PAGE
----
Protests of the so-called yellow vests against the rising fuel prices and planned fuel tax in France, which started on November 17, 2018, did not only take France like a storm, but resonated also in the Czech Republic, Hungary and Slovakia.  The yellow vests – high-visibility jackets, which French protests adopted as a symbol of their complaint, gradually spread into other countries a symbol of anti-Western agenda and anti-establishment. The increased attention this movement received in Central European countries is demonstrated in the chart below, which depicts occurrence of term “Macron” in articles published between November 17 – December 12, 2018. With 218 articles published in one day, it reached its peak on December 11, the day after President Macron delivered his address to the French nation in wake of continuous protests. However, only 1.5% of online articles (2698 out of 184650) published in the Czech Republic, Hungary and Slovakia between November 17 – December 12, 2018, contained term “Macron”.[1]

Chart 1: Online articles containing term “Macron” published in the Czech Republic, Hungary and Slovakia on November 17 – December 12, 2018

(Source: >versus<)

Not surprisingly, the criticism of French President and rising proponent of further EU integration and cooperation was utilized by specific actors. For example, in Hungary it was mostly far-right and anti-EU fringe Facebook pages that dominated the discourse. In particular, Patriotic Europe Movement (Patrióta Európa Mozgalom) or conspiracy pages HUN-News and Bolshevik-nationalist Balrad.ru, which is not surprising given the general anti-establishment interpretation of the events, see chart below.

Chart 2: The most active Hungarian pro-Kremlin Facebook pages containing term “Macron” based on the number of interactions per fans from 17 November – 12 December 2018

In the Czech Republic, websites, which produced the most articles of all Czech websites with term “Macron” and covered this topic the most was disinformation portal Pravdive.eu (Honestly.eu). Other disinformation websites[2] Eurozpravy.cz (89), Pravyproctor.cz (42), Vlasteneckenoviny.cz (Patriot news with 25) or a Czech version of Sputnik (15) followed. The coverage of the yellow vests protests by Czech disinformation websites included on-line reporting or videos – some of them recorded in France by well-known Putin’s admirer and Czech activist Žarko Jovanovič.

In addition, it was possible to observe significant cooperation and interconnection between disinformation websites AC24, Lajkit and Svět kolem nás – all published the same content within a very short time in between. The top 3 Facebook pages that published the most posts in connection to Macron and yellow vests protests were Martin Konvička, České národní listy (Czech national letters) and Facebook page of far-right political party Svoboda a přímá demokracie (Freedom and direct democracy) of Tomio Okamura – SPD.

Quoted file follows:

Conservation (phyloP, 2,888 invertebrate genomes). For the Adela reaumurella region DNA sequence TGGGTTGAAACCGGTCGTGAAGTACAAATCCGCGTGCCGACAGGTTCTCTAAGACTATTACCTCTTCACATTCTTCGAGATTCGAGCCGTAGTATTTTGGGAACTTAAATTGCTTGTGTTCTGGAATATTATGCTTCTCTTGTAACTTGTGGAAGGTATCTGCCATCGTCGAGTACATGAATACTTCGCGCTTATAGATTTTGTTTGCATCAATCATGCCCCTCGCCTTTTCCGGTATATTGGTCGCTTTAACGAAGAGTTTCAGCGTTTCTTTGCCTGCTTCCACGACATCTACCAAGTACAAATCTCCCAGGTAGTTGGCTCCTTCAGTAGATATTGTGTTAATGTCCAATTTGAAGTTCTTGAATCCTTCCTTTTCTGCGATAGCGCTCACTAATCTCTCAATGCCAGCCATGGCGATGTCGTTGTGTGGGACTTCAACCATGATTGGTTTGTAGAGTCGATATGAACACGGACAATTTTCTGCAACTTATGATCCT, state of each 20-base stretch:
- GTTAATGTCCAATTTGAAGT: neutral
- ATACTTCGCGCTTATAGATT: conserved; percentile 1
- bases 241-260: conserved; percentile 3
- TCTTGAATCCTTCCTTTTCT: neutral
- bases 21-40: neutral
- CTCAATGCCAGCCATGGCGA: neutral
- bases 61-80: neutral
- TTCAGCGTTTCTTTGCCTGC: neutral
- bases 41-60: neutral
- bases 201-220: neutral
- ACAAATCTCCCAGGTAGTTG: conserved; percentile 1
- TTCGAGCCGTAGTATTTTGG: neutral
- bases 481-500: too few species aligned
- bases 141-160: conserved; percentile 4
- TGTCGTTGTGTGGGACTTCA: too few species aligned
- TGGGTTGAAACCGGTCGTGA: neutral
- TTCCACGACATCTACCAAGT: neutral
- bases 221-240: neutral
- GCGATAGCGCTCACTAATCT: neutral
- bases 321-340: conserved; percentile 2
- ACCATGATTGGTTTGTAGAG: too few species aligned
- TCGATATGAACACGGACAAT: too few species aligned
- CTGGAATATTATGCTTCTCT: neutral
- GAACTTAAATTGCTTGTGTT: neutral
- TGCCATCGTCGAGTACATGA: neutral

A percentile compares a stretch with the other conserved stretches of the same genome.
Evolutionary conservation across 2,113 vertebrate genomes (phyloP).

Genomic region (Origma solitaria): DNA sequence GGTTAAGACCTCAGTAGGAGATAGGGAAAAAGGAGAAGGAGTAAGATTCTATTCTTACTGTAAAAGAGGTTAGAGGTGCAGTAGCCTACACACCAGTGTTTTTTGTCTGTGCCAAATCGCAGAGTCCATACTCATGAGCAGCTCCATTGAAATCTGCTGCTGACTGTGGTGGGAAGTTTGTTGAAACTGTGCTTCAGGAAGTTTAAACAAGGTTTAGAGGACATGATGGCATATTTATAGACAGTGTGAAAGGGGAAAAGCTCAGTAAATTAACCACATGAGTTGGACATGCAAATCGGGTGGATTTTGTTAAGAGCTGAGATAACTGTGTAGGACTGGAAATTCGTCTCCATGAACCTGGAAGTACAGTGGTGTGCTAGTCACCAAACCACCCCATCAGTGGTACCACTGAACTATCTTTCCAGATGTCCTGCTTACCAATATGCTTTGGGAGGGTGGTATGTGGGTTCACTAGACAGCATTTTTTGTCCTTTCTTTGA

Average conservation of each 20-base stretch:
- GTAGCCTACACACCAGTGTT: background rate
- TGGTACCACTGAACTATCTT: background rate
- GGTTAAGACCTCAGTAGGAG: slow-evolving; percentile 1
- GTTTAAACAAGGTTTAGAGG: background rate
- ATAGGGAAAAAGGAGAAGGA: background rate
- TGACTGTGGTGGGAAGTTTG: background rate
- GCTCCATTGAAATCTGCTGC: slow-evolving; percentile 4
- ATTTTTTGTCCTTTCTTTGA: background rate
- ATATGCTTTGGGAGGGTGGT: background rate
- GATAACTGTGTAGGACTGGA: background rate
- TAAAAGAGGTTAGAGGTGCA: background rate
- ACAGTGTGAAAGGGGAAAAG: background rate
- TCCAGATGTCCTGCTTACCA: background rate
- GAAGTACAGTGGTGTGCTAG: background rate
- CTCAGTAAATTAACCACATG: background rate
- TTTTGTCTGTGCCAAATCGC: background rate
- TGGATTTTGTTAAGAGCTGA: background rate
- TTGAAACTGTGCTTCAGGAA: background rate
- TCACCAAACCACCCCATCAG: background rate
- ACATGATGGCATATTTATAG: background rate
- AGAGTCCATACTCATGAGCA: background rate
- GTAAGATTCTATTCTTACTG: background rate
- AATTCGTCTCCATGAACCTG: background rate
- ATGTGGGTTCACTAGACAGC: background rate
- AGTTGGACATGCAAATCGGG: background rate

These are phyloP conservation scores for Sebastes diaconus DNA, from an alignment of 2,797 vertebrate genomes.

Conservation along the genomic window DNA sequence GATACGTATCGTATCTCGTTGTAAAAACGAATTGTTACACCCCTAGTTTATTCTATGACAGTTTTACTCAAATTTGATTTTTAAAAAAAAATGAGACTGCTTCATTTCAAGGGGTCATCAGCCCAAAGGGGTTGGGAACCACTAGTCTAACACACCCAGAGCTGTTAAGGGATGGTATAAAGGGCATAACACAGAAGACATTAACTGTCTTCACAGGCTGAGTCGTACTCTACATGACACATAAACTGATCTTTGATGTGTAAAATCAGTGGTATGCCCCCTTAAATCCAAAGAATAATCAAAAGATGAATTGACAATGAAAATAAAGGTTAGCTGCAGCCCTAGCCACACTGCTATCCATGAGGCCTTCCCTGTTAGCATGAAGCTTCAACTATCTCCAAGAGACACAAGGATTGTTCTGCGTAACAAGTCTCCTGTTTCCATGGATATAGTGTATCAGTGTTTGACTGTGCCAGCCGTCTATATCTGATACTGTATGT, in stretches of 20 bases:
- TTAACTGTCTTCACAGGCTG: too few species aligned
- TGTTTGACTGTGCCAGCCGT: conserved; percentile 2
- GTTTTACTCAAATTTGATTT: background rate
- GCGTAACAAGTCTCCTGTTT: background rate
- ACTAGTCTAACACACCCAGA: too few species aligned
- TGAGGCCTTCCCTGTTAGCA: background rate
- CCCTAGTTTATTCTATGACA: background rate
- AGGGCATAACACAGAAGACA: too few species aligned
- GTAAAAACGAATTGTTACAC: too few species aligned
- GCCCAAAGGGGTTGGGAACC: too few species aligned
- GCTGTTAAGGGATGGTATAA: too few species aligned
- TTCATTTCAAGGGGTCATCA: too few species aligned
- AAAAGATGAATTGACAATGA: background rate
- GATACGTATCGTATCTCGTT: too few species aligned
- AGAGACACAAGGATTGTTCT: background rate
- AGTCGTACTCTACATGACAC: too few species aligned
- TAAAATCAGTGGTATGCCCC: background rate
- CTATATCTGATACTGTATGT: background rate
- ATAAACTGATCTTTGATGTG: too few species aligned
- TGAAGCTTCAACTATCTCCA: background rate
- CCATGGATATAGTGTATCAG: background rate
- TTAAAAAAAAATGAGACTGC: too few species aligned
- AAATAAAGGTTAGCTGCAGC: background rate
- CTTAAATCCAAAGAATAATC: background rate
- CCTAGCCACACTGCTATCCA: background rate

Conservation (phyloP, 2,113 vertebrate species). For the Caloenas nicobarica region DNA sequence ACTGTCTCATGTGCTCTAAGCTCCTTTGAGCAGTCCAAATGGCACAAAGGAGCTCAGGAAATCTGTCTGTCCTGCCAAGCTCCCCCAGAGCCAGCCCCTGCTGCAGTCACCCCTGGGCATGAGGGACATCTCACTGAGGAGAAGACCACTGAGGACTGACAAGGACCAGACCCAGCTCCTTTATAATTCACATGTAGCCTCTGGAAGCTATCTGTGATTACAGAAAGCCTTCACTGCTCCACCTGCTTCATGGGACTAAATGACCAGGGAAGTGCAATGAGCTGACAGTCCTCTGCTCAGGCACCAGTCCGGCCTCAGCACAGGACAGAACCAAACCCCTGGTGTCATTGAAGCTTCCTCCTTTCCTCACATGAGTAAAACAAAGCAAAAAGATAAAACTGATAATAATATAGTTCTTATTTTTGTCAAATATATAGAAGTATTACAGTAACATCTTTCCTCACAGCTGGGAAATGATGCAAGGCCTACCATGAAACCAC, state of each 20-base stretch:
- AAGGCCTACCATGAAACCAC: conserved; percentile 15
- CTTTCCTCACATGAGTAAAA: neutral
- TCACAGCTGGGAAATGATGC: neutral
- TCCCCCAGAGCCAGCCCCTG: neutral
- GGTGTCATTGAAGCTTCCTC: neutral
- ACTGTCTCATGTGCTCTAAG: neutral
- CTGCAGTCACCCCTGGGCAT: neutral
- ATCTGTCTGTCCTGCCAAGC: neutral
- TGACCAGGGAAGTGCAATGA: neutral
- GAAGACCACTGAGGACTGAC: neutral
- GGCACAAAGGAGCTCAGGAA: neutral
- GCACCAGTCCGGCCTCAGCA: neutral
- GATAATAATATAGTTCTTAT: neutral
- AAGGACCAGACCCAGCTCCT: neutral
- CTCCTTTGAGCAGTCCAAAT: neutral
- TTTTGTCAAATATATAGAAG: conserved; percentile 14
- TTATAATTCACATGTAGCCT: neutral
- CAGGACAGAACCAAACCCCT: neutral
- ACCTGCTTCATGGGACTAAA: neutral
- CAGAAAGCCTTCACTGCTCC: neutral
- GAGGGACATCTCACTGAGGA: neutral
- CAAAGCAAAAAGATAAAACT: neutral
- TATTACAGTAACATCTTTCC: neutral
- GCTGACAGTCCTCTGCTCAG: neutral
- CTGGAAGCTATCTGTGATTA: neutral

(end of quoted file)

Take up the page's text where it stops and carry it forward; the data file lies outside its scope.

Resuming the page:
When it comes to narratives, the critique of Macron’s neo-liberal agenda, frustration of people from migration or parallels between French protests and Euromaidan dominated the discourse of Czech pro-Kremlin and disinformation websites. Anti-migration activist Martin Konvička  and some disinformation outlets called for the establishment of the similar movement in the Czech Republic. Eventually, two Facebook pages – Žluté vesty and Žluté vesty ČR were founded. However, in total they received little over 200 likes and followers on Facebook.

In Slovakia, main disinformation websites Hlavné správy (Main news) and Infovojna (Infowar spread with 28 and 16 articles respectively disinformation narratives undermining Emmanuel Macron’s policies and leadership, undermining the unity of the European union, stressing further spread of revolution in other EU countries. ‘Former’ disinformation outlet Parlamentné listy  (Parliamentary letters[3]) focused on this topic significantly as well, and with 46 articles led the list of Slovak websites that covered it. In addition, the author of disinformation outlet Hlavné správy (Main news) even travelled to Paris and provided first-person account of the yellow vests’ cause and their “fight for justice”. Interestingly, Slovak pro-Kremlin disinformation outlets depicted peaceful protests in Slovakia connected with the murder of investigative journalist and his fiancé as a preparation for coup d’état organized by foreign actors, while French protests of yellow vests, which were violent and left a lot of public places destructed, as a legitimate fight against social injustice.